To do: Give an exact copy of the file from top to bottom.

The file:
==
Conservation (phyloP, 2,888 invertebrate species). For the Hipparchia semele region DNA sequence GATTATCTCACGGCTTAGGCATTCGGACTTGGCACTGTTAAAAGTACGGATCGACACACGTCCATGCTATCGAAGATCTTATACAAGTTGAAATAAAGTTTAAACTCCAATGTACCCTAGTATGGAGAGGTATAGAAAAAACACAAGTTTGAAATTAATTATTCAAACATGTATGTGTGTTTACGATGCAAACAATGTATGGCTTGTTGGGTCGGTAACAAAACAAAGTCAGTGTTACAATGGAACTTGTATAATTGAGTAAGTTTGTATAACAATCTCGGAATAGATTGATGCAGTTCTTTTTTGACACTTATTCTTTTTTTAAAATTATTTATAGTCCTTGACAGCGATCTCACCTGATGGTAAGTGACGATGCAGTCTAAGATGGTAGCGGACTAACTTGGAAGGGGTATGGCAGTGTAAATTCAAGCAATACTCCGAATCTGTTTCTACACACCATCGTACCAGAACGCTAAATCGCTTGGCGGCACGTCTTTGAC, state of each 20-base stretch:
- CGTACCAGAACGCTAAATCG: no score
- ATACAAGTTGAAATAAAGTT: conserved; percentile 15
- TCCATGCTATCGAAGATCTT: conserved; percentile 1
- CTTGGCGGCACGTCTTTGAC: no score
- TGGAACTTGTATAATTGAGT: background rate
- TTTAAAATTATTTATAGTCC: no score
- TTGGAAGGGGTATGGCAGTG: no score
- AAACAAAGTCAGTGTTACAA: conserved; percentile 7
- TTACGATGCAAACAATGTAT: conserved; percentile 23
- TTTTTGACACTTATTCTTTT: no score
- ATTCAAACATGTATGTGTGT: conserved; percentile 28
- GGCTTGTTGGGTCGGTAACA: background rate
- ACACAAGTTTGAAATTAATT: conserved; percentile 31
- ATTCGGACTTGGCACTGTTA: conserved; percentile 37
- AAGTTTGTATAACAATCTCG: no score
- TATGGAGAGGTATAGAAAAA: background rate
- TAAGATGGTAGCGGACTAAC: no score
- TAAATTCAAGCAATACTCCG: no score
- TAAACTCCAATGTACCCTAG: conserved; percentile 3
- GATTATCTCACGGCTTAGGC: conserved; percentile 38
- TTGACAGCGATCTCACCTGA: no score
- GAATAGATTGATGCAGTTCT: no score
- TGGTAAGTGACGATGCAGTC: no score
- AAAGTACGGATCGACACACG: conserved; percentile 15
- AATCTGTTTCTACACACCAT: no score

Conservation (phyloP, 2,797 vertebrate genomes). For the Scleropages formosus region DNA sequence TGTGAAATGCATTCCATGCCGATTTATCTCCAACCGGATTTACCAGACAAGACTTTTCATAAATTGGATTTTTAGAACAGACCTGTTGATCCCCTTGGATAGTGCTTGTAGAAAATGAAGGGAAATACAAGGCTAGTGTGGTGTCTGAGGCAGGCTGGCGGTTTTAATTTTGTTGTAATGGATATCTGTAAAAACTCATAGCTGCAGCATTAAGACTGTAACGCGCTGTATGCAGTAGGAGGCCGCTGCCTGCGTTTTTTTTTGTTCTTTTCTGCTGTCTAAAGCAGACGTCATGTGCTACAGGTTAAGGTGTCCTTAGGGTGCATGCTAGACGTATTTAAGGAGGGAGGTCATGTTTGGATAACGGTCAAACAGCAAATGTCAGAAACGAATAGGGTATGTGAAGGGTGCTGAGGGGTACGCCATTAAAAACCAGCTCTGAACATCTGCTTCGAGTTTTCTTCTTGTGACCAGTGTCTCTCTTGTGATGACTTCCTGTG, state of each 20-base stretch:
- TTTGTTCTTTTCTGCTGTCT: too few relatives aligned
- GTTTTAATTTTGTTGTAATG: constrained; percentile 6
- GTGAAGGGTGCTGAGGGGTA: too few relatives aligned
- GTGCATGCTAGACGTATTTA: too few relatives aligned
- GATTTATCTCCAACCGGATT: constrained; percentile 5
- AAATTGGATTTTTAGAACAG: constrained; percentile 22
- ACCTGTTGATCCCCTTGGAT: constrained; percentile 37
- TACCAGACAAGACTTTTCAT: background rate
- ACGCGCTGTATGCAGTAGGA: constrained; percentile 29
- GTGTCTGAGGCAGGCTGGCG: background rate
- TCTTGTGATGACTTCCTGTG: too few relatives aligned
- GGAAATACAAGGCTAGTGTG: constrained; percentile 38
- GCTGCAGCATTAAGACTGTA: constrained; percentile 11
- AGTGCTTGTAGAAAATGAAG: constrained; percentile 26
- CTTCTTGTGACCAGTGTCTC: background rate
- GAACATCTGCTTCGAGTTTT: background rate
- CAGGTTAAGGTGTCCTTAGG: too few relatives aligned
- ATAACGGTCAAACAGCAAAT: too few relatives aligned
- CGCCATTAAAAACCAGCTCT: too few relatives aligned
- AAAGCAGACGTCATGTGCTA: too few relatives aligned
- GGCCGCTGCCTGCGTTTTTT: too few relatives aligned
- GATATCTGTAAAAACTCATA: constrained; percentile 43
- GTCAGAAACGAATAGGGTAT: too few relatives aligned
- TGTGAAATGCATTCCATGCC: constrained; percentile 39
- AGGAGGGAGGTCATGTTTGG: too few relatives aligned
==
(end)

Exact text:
Conservation (phyloP, 2,888 invertebrate species). For the Hipparchia semele region DNA sequence GATTATCTCACGGCTTAGGCATTCGGACTTGGCACTGTTAAAAGTACGGATCGACACACGTCCATGCTATCGAAGATCTTATACAAGTTGAAATAAAGTTTAAACTCCAATGTACCCTAGTATGGAGAGGTATAGAAAAAACACAAGTTTGAAATTAATTATTCAAACATGTATGTGTGTTTACGATGCAAACAATGTATGGCTTGTTGGGTCGGTAACAAAACAAAGTCAGTGTTACAATGGAACTTGTATAATTGAGTAAGTTTGTATAACAATCTCGGAATAGATTGATGCAGTTCTTTTTTGACACTTATTCTTTTTTTAAAATTATTTATAGTCCTTGACAGCGATCTCACCTGATGGTAAGTGACGATGCAGTCTAAGATGGTAGCGGACTAACTTGGAAGGGGTATGGCAGTGTAAATTCAAGCAATACTCCGAATCTGTTTCTACACACCATCGTACCAGAACGCTAAATCGCTTGGCGGCACGTCTTTGAC, state of each 20-base stretch:
- CGTACCAGAACGCTAAATCG: no score
- ATACAAGTTGAAATAAAGTT: conserved; percentile 15
- TCCATGCTATCGAAGATCTT: conserved; percentile 1
- CTTGGCGGCACGTCTTTGAC: no score
- TGGAACTTGTATAATTGAGT: background rate
- TTTAAAATTATTTATAGTCC: no score
- TTGGAAGGGGTATGGCAGTG: no score
- AAACAAAGTCAGTGTTACAA: conserved; percentile 7
- TTACGATGCAAACAATGTAT: conserved; percentile 23
- TTTTTGACACTTATTCTTTT: no score
- ATTCAAACATGTATGTGTGT: conserved; percentile 28
- GGCTTGTTGGGTCGGTAACA: background rate
- ACACAAGTTTGAAATTAATT: conserved; percentile 31
- ATTCGGACTTGGCACTGTTA: conserved; percentile 37
- AAGTTTGTATAACAATCTCG: no score
- TATGGAGAGGTATAGAAAAA: background rate
- TAAGATGGTAGCGGACTAAC: no score
- TAAATTCAAGCAATACTCCG: no score
- TAAACTCCAATGTACCCTAG: conserved; percentile 3
- GATTATCTCACGGCTTAGGC: conserved; percentile 38
- TTGACAGCGATCTCACCTGA: no score
- GAATAGATTGATGCAGTTCT: no score
- TGGTAAGTGACGATGCAGTC: no score
- AAAGTACGGATCGACACACG: conserved; percentile 15
- AATCTGTTTCTACACACCAT: no score

Conservation (phyloP, 2,797 vertebrate genomes). For the Scleropages formosus region DNA sequence TGTGAAATGCATTCCATGCCGATTTATCTCCAACCGGATTTACCAGACAAGACTTTTCATAAATTGGATTTTTAGAACAGACCTGTTGATCCCCTTGGATAGTGCTTGTAGAAAATGAAGGGAAATACAAGGCTAGTGTGGTGTCTGAGGCAGGCTGGCGGTTTTAATTTTGTTGTAATGGATATCTGTAAAAACTCATAGCTGCAGCATTAAGACTGTAACGCGCTGTATGCAGTAGGAGGCCGCTGCCTGCGTTTTTTTTTGTTCTTTTCTGCTGTCTAAAGCAGACGTCATGTGCTACAGGTTAAGGTGTCCTTAGGGTGCATGCTAGACGTATTTAAGGAGGGAGGTCATGTTTGGATAACGGTCAAACAGCAAATGTCAGAAACGAATAGGGTATGTGAAGGGTGCTGAGGGGTACGCCATTAAAAACCAGCTCTGAACATCTGCTTCGAGTTTTCTTCTTGTGACCAGTGTCTCTCTTGTGATGACTTCCTGTG, state of each 20-base stretch:
- TTTGTTCTTTTCTGCTGTCT: too few relatives aligned
- GTTTTAATTTTGTTGTAATG: constrained; percentile 6
- GTGAAGGGTGCTGAGGGGTA: too few relatives aligned
- GTGCATGCTAGACGTATTTA: too few relatives aligned
- GATTTATCTCCAACCGGATT: constrained; percentile 5
- AAATTGGATTTTTAGAACAG: constrained; percentile 22
- ACCTGTTGATCCCCTTGGAT: constrained; percentile 37
- TACCAGACAAGACTTTTCAT: background rate
- ACGCGCTGTATGCAGTAGGA: constrained; percentile 29
- GTGTCTGAGGCAGGCTGGCG: background rate
- TCTTGTGATGACTTCCTGTG: too few relatives aligned
- GGAAATACAAGGCTAGTGTG: constrained; percentile 38
- GCTGCAGCATTAAGACTGTA: constrained; percentile 11
- AGTGCTTGTAGAAAATGAAG: constrained; percentile 26
- CTTCTTGTGACCAGTGTCTC: background rate
- GAACATCTGCTTCGAGTTTT: background rate
- CAGGTTAAGGTGTCCTTAGG: too few relatives aligned
- ATAACGGTCAAACAGCAAAT: too few relatives aligned
- CGCCATTAAAAACCAGCTCT: too few relatives aligned
- AAAGCAGACGTCATGTGCTA: too few relatives aligned
- GGCCGCTGCCTGCGTTTTTT: too few relatives aligned
- GATATCTGTAAAAACTCATA: constrained; percentile 43
- GTCAGAAACGAATAGGGTAT: too few relatives aligned
- TGTGAAATGCATTCCATGCC: constrained; percentile 39
- AGGAGGGAGGTCATGTTTGG: too few relatives aligned